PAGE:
Multiple Sex Chromosomes in the Marsupials View Full Text


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Article Info

DATE

1950-12

AUTHORS

G. B. SHARMAN, A. J. McINTOSH, H. N. BARBER

ABSTRACT

DURING the past thirty years, some twenty species of marsupials have been examined cytologically. In all of them, a typical XY sex-chromosome mechanism has been reported. We have recently re-investigated the potoroo (Potorous tridactylus), a common species of rat-kangaroo in Tasmania. In the spermatogonial mitoses, the male shows thirteen chromosomes, whereas the female shows twelve in ovarian mitoses (Figs. 1 and 2). The chromosomes of the female can easily be arranged in homologous pairs, one pair (the X-chromosomes) being conspicuous by their long, nearly median, centromere constriction. In the male, ten chromosomes can be paired, but three have no similar partners. These are the X, with a long submedian constriction, the smallest of the set (Y1), and an acrocentric (Y2). The last two chromosomes are not represented in the female. In accord with these observations, five bivalents held together by from one to five chiasmata and a trivalent are formed at the first division of meiosis in the male (Fig. 3). The trivalent is made up of the X, pairing in one of its arms with Y1, and in the other arm with Y2. Orientation on the spindle is always such that Y1 and Y2 are directed to one pole, and the X to the other pole. Two types of sperm are produced, a male-determining type with seven chromosomes, and a female-determining with six. The sex-determining mechanism is, thus, of the XY1Y2 : XX type. More... »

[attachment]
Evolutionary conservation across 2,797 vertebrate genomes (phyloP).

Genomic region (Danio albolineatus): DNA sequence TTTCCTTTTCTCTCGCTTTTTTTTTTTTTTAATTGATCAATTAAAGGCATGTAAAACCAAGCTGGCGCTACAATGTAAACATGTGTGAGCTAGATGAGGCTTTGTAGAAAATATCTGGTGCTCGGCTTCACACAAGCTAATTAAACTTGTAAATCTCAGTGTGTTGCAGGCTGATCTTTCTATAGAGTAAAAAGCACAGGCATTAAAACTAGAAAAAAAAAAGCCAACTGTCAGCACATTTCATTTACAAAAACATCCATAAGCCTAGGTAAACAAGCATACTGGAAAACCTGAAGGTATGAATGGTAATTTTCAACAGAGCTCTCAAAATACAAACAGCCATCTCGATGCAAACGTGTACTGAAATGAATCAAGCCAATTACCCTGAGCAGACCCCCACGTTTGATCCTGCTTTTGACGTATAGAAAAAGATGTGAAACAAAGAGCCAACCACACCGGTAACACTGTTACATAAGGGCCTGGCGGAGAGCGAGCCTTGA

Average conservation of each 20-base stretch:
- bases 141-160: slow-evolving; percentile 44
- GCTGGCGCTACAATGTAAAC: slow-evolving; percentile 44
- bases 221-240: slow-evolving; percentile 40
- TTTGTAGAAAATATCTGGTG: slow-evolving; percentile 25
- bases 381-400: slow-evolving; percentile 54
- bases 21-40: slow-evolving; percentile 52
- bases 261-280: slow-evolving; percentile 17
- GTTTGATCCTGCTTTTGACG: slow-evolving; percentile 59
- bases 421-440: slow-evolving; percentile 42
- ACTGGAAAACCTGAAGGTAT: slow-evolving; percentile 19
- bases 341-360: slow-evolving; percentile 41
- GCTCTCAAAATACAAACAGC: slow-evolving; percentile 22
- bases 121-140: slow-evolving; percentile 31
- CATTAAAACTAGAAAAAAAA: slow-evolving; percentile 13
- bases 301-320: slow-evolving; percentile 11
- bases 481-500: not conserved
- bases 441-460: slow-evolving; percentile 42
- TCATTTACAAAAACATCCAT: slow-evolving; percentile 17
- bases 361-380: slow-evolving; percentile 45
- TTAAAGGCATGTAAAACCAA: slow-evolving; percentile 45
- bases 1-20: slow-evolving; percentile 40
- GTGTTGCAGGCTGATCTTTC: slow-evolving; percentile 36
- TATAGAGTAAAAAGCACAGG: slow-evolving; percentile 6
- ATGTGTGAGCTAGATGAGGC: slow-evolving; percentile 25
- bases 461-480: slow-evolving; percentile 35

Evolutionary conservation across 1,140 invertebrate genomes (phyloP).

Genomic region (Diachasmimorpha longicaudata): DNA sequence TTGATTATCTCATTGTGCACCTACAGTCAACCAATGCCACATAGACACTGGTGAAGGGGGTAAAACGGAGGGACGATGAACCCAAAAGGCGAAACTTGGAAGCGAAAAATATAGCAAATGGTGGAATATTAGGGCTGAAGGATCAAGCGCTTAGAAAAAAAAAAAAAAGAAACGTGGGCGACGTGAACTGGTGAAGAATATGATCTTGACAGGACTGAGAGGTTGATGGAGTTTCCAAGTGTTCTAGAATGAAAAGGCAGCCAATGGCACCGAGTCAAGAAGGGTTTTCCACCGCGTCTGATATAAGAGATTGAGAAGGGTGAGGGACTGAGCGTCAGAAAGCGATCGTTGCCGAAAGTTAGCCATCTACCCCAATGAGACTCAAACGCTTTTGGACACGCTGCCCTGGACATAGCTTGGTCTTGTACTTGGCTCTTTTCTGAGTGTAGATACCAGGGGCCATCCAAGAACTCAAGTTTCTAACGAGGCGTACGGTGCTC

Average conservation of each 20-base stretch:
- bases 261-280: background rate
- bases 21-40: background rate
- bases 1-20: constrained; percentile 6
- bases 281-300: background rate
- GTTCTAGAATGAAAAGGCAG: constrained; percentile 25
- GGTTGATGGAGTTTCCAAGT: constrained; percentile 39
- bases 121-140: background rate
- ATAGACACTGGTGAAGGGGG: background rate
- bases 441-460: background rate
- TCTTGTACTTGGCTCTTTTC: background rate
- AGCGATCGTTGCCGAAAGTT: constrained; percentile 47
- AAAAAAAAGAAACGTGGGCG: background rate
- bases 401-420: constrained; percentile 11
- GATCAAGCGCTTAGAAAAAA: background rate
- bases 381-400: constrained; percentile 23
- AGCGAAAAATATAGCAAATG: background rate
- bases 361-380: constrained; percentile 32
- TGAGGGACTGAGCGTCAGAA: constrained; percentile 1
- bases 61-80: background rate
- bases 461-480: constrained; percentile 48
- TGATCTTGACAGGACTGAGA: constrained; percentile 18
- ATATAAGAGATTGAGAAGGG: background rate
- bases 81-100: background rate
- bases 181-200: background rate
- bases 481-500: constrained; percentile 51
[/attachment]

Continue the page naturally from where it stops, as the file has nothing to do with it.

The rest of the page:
PAGES

996-996

References to SciGraph publications

Identifiers

URI

http://scigraph.springernature.com/pub.10.1038/166996a0

DOI

http://dx.doi.org/10.1038/166996a0

DIMENSIONS

https://app.dimensions.ai/details/publication/pub.1035556019

PUBMED

https://www.ncbi.nlm.nih.gov/pubmed/14796667


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